I agree with your vision on the future of witchcraft somewhat but I think your current view on it is a bit off from my own. Cool thread.



posted on Nov, 5 2013 @ 11:22 AM
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reply to post by Cuervo
 


Thanks for the compliment, Cuervo, and thanks for going deeper into the ritual and ceremonial aspects of magic. I was planning on doing another write-up today concerning those (as I was quite tired last night after finishing my first reply). I think you explain them very well though, and I no longer need to add anything.

~ Wandering Scribe



posted on Nov, 5 2013 @ 01:02 PM
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Excellent thread! Thanks for the OP, OP!



posted on Nov, 5 2013 @ 01:43 PM
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reply to post by Wandering Scribe
 


Thank you Wandering Scribe. I really appreciate you setting out the purpose of magical tools. Very useful information.

Please note that I agree with you on clothing. I did stress "Track suit" and T-shirt for freedom of movement. It is just the Merlin look I have a problem with.

Still your post is very good as it gives a good background on magical Paraphernalia for those who are new to this.

edit on 5-11-2013 by crowdedskies because: (no reason given)



posted on Nov, 5 2013 @ 01:48 PM
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reply to post by Magister
 


Oh well. Perhaps you could enlighten us a bit. If possible could you briefly describe Chaos Magic. I am sure some of us will recognise aspects of it. I must admit that I am not well informed on that area of magic.
Thanks



posted on Nov, 5 2013 @ 01:57 PM
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tridentblue
reply to post by crowdedskies
 



But you're right, a lot of these guys in top business positions and politicians couldn't integrate a polynomial to save their lives, but they clearly have an intelligence that's very effective, and its largely based in that second, "magical" realm. They get markets, they get public opinion. They get the link between their actions, queries, and statements, and the world they will observe tomorrow. They get the link between their inner state, and their outer actions/world they create. They cultivate certain inner states. (The business success literature I've read heavily emphasizes the importance of cultivating an incredibly positive attitude, for instance)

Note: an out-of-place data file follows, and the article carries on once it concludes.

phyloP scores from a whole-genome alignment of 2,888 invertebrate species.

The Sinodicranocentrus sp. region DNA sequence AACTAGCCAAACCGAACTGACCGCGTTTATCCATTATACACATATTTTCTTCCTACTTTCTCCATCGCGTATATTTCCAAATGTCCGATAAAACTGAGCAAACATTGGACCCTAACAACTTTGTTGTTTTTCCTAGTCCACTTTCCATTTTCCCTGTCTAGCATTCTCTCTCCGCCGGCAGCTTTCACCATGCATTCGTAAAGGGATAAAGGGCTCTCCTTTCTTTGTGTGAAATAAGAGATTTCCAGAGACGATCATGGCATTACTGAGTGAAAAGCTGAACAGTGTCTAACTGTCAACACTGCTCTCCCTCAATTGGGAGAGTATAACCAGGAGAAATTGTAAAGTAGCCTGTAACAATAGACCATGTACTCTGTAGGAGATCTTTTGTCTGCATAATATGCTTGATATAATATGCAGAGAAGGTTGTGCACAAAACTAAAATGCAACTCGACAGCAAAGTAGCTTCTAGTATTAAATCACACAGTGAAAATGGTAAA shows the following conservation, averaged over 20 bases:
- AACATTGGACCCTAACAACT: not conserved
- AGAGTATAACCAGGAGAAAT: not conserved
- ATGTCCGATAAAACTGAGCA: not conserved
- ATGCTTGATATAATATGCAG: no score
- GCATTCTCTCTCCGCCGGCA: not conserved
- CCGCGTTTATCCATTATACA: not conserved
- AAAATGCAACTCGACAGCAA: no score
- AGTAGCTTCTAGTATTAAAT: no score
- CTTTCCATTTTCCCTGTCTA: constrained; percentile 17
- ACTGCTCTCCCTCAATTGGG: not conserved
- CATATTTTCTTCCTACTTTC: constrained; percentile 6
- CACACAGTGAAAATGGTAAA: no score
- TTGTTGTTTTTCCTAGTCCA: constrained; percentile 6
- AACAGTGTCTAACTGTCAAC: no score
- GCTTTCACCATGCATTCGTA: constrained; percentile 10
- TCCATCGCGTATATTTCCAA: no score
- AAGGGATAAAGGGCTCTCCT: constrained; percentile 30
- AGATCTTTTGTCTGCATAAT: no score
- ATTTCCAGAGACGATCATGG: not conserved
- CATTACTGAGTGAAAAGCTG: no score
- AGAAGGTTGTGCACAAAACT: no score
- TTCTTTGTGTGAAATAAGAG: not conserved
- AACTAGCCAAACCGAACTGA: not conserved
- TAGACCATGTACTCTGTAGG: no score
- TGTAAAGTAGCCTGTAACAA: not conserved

Anyway, my original question was whether science is big enough to be the new magic. I believe it is. I've played around with the idea at a more formal level, and what I've found is that you can tweak the scientific method to support magick. While the original method supposes an observer/phenomenon duality, you just need to suppose a third entity, which I call the Oracle, which can bind the thing observed to the observer, so that the two are correlated. Something like this is namelessly assumed in quantum mechanics. The reality isn't the probability wave or its collapse by observations, the reality is both, and the observer. This reality is defined by the Oracle. A simpler example might be markets. If seeking to find out how much your commodity is worth lowers its price, you can't know what it might of been worth if you didn't ask around. But the Oracle knew, and the oracle knew the relationship between your asking around and devaluation before it started. By definition we can't totally know they mind of the oracle, because even what we know shapes reality, and the Oracle defines how that process takes place. But by carefully observing, we can partially know the mind of the Oracle, so that our inner state/thoughts/actions can produce good things for us in the world.